Bette Davis

Also found in: Dictionary, Thesaurus, Medical, Wikipedia.
Bette Davis
Ruth Elizabeth Davis
BirthplaceLowell, Massachusetts, United States

Davis, Bette

Davis, Bette (bĕtˈē), 1908–89, American film actress, b. Lowell, Mass., as Ruth Elizabeth Davis. One of the most durable stars of the American screen, she made her debut in 1931. With a strikingly artificial yet emotionally compelling acting style and distinctive features that gave her an unconventional beauty, Davis was difficult to promote as a romantic figure. Her successful early roles included Of Human Bondage (1934) and Dangerous (1935, Academy Award). Frustrated at the lack of better roles, she broke her contract with Warner Brothers and lost a subsequent court case in which the standard seven-year contract binding a performer to one studio was upheld. But Davis found her niche as the troubled woman in search of romance in such films as Jezebel (1938), for which she won another Academy Award, and The Little Foxes (1941). Among her other outstanding films are Dark Victory (1939), Now, Voyager (1942), and the superb All about Eve (1950). When her popularity began to decline in the 1950s, she responded by accepting offbeat, even bizarre, roles in The Catered Affair (1955), Whatever Happened to Baby Jane? (1961), and other 1960s films. With fellow screen legend Lillian Gish, she gave a graceful valedictory performance in The Whales of August (1987).


See her autobiography (1962); biographies by J. Vermilye (1972), C. Higham (1981), B. Leaming (1992), J. Spada (1993), C. Chandler (2006), and E. Sikov (2007).

The Columbia Electronic Encyclopedia™ Copyright © 2022, Columbia University Press. Licensed from Columbia University Press. All rights reserved.
The following article is from The Great Soviet Encyclopedia (1979). It might be outdated or ideologically biased.

Davis, Bette


(Ruth Elizabeth Davis). Born Apr. 5, 1908, in Lowell, Mass. American motion picture actress.

Davis studied in drama school, and made her Broadway debut in 1928. From 1930 to 1935 she played ingenues and femmes fatales in films. It was only in the role of Mildred (in Of Human Bondage, based on the W. S. Maugham novel, 1934) that Davis first revealed the inner world of a complex and contradictory personality. In the psychological dramas Jezebel (1938), Dark Victory (1939), and Juarez (1939) the Davis heroine took shape—a strong, domineering woman, willing to attain her goal at any price and disdaining public opinion and moral codes. In 1941, Davis created her most significant character, Regina Hubbard, in The Little Foxes (based on L. Hellman’s play). She had roles in several important films of the 1950’s: All About Eve (1950), Storm Center (1956), and The Catered Affair (1956). In the 1960’s she played women affected pathologically by loneliness and frustration: Whatever Happened to Baby Jane? (1962), Dead Ringer (1964), and Hush, Hush, Sweet Charlotte (1965).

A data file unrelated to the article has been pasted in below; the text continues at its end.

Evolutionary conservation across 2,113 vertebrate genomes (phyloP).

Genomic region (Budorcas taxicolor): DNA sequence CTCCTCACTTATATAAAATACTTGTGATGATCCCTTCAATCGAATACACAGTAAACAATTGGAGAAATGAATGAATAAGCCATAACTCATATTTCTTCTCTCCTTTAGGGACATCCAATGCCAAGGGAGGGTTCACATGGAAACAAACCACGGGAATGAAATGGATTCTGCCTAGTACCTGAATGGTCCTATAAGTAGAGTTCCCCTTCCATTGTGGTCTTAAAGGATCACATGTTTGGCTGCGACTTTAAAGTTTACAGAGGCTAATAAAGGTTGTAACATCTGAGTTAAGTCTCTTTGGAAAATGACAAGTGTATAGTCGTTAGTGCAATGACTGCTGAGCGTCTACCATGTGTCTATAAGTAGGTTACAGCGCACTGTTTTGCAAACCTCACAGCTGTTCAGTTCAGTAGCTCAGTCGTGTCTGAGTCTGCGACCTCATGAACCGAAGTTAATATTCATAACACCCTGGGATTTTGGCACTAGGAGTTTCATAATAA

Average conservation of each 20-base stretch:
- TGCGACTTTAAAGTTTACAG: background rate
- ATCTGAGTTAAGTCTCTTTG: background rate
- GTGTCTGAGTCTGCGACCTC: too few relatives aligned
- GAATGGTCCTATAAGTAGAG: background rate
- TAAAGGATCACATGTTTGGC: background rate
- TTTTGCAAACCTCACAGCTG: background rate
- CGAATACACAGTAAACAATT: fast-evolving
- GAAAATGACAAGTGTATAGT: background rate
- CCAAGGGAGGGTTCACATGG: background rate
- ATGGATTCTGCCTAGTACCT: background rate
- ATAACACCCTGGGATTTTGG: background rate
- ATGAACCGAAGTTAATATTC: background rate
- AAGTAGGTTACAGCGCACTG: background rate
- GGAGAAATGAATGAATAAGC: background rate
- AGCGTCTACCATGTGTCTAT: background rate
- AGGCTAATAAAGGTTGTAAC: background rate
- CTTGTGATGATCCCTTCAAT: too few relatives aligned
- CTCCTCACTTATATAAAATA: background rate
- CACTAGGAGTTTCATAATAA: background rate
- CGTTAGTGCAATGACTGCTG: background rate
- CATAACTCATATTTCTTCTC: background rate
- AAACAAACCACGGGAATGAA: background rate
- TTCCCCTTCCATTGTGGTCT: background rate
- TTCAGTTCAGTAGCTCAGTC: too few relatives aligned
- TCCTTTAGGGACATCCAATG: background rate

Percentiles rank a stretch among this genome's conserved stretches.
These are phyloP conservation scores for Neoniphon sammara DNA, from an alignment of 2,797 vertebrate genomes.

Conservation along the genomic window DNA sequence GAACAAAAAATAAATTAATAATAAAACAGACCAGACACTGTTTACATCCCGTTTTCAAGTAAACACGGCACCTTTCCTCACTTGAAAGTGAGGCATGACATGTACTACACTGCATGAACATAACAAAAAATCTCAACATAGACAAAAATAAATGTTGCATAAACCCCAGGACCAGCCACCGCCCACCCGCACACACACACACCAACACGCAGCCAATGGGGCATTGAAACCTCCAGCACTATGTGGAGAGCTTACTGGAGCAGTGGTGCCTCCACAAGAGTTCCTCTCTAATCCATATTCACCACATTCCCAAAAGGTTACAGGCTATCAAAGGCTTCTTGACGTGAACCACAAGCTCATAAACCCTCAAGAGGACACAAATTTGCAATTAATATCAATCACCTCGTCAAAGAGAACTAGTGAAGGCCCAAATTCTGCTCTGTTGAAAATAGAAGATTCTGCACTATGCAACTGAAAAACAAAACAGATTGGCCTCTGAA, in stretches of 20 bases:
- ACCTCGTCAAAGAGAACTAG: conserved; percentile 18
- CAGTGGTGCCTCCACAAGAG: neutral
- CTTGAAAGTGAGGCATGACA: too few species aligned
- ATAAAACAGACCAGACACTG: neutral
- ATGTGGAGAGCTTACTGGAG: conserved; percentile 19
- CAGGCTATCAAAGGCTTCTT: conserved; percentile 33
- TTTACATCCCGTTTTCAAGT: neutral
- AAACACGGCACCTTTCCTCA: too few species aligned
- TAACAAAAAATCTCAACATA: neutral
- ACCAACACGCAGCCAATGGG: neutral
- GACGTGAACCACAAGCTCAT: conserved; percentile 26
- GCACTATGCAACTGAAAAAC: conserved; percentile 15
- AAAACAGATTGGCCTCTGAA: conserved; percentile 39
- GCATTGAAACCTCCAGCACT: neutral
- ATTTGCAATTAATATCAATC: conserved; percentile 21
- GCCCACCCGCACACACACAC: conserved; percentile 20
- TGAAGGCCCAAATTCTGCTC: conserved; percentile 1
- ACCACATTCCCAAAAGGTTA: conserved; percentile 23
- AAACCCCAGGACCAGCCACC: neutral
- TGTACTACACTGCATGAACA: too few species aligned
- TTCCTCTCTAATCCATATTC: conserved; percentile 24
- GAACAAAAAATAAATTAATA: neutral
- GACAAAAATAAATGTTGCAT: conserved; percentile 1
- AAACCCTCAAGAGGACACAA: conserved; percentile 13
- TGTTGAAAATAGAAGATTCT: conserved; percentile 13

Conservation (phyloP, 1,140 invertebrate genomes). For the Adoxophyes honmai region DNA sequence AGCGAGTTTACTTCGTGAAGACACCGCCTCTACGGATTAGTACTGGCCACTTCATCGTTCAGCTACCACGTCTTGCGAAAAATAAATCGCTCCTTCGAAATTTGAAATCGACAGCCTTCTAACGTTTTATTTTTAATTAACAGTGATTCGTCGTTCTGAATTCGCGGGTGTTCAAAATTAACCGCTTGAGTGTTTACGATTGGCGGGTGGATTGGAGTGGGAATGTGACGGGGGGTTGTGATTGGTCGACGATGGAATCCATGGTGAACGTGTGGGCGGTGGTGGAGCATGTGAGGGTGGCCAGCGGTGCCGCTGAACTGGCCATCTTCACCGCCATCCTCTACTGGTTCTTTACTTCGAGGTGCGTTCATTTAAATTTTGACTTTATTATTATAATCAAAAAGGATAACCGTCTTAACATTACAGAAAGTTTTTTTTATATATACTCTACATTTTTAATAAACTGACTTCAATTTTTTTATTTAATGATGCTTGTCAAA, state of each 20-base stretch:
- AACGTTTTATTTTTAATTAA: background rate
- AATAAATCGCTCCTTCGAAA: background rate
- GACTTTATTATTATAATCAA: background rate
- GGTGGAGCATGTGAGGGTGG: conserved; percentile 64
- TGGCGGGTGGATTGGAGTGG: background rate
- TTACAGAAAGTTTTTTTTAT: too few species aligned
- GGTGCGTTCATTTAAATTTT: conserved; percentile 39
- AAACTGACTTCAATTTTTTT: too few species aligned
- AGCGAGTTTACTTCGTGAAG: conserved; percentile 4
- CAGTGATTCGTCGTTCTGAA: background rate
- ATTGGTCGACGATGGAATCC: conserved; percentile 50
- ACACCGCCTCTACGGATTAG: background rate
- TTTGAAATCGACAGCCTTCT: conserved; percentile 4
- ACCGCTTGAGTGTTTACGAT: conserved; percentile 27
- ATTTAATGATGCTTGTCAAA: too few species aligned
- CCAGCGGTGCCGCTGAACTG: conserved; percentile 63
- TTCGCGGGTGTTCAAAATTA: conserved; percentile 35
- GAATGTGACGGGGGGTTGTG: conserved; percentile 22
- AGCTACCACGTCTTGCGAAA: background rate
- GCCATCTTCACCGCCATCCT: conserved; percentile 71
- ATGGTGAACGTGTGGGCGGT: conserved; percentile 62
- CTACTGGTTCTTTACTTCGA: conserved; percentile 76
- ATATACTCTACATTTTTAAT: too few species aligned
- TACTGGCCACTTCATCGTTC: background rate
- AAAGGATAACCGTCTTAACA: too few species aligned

The Lonely Life: An Autobiography. New York, 1962.


Kartseva, E. N. Bett Devis. Moscow, 1967.


The Great Soviet Encyclopedia, 3rd Edition (1970-1979). © 2010 The Gale Group, Inc. All rights reserved.

Davis, Bette

See Davis, (Ruth Elizabeth) Bette.

Davis, (Ruth Elizabeth) Bette

(1908–89) film actress; born in Lowell, Mass. After studying drama she was fired from a stock company in Rochester, N.Y., and then appeared with the Provincetown Players off-Broadway in 1928. She made her Broadway debut in Broken Dishes (1929), and her Hollywood debut in Bad Sister (1931). By 1932 she was becoming known as a dedicated actress with an electrifying style. Able to bring an emotional honesty to the screen, she became a prime box-office attraction between 1935 and 1946 and was nominated for an Oscar ten times, winning it twice in Dangerous (1935) and in Jezebel (1938). An independent woman, she fought her studio for better parts, and got them. Married and divorced four times, she was still active until 1978.
The Cambridge Dictionary of American Biography, by John S. Bowman. Copyright © Cambridge University Press 1995. Reproduced with permission.
References in periodicals archive ?
And while you might imagine Bette Davis and Marilyn Monroe were as unalike as two actors could be, they shared one quality -- an odd manner of speaking.
If you'd like to read what I believe is a new look at Davis' career and her major work during her halcyon days, I'd recommend David Thomson's Bette Davis. It is a small book in the Great Movie Stars series.
Raised in Boston's industrial city of Lowell, Massachusetts, Bette Davis was born in the shadow of one war, and worked through the next.
Drink done, Steve thinks about how Paul Henreid lit Bette Davis's cigarette in the fake Rio night.
Emcees Bob Plunket and Carolyn Michel will do just about anything to keep the Arts Awards for the Sarasota County Arts Council fresh and different; this year they--with some help from actor Blake Walton--brought Bette Davis back to life.
Or look at it another way: If we count only the categories in which All About Eve was eligible, Titanic only racks up 12 nominations - two fewer than the Bette Davis classic.
A work that portrays Garvey, the great communicator, as a fatuous, shortsighted buffoon who minces and sashays across the stage (a la Bette Davis) with an unintelligible sense of impotent self-importance sorely undermines the image of Garvey as an august African American icon, and reduces his inspired mission to the bad judgment of a near-lunatic ideologue.
Market investors would be wise to take note of Bette Davis' advice in the movie "All About Eve" as they ponder their prospects for the remainder of the decade: "Fasten your seat-belts," she said.
and Valley of the Dolls, Keeve intercuts these scenes with the originals by Bette Davis and Susan Hayward.
Bette Davis, who knew how to do seriously troubled women, must have turned in her grave.